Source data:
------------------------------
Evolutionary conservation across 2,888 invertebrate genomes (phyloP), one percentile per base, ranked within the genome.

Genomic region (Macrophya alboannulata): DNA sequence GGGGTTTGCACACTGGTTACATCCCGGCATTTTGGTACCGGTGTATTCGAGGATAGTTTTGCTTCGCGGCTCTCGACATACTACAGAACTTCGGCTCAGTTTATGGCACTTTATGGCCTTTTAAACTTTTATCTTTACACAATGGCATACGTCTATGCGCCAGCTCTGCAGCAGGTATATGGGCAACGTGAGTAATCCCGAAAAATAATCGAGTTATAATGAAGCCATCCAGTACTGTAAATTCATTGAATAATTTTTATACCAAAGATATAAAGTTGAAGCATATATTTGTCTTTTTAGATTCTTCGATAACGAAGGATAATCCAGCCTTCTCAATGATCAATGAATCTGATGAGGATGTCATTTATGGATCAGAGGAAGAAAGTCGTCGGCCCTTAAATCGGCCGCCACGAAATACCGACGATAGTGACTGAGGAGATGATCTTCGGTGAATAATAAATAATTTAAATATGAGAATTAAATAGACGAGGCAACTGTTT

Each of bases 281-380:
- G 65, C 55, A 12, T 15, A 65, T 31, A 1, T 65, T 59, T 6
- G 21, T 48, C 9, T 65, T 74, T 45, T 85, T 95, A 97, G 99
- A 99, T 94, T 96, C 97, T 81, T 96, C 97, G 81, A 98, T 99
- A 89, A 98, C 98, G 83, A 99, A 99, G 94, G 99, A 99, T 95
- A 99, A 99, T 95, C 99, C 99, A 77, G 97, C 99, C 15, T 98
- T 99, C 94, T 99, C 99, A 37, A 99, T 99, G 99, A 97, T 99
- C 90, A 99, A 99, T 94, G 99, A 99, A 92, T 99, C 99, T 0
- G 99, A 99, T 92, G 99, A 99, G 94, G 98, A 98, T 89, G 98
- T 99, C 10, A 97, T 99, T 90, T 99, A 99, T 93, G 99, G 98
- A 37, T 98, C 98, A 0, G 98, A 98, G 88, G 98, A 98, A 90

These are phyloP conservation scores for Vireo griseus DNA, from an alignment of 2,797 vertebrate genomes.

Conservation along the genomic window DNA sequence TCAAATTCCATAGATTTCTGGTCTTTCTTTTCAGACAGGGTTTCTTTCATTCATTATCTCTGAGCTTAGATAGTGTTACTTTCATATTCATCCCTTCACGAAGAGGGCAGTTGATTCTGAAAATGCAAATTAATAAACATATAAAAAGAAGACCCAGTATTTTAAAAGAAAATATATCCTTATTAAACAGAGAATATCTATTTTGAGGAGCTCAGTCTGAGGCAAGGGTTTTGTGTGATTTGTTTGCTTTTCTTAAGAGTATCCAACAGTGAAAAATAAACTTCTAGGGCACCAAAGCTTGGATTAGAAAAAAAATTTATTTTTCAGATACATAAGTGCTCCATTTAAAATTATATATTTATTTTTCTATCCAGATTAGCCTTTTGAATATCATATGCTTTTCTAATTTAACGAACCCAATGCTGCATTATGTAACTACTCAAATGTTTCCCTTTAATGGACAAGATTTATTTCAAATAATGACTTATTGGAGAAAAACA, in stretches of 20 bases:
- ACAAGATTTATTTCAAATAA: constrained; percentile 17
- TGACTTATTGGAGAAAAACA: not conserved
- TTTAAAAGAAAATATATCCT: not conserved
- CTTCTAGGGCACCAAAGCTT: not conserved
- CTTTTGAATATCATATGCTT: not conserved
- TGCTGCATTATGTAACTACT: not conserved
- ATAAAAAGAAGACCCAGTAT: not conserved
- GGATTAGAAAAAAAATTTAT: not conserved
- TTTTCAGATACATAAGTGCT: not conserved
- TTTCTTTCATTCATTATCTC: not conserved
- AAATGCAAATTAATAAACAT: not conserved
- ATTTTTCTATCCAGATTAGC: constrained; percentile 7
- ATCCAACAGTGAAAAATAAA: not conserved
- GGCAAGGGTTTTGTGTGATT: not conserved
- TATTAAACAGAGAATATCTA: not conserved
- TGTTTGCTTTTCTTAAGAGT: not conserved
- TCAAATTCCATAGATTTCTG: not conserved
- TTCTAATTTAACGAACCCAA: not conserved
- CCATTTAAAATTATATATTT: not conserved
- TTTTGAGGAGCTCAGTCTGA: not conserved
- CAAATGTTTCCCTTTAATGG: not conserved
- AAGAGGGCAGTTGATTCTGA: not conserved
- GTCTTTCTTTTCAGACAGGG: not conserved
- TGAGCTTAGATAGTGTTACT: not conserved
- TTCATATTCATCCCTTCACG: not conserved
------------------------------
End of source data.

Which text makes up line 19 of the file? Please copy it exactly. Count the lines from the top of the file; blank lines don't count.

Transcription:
- CTTCTAGGGCACCAAAGCTT: not conserved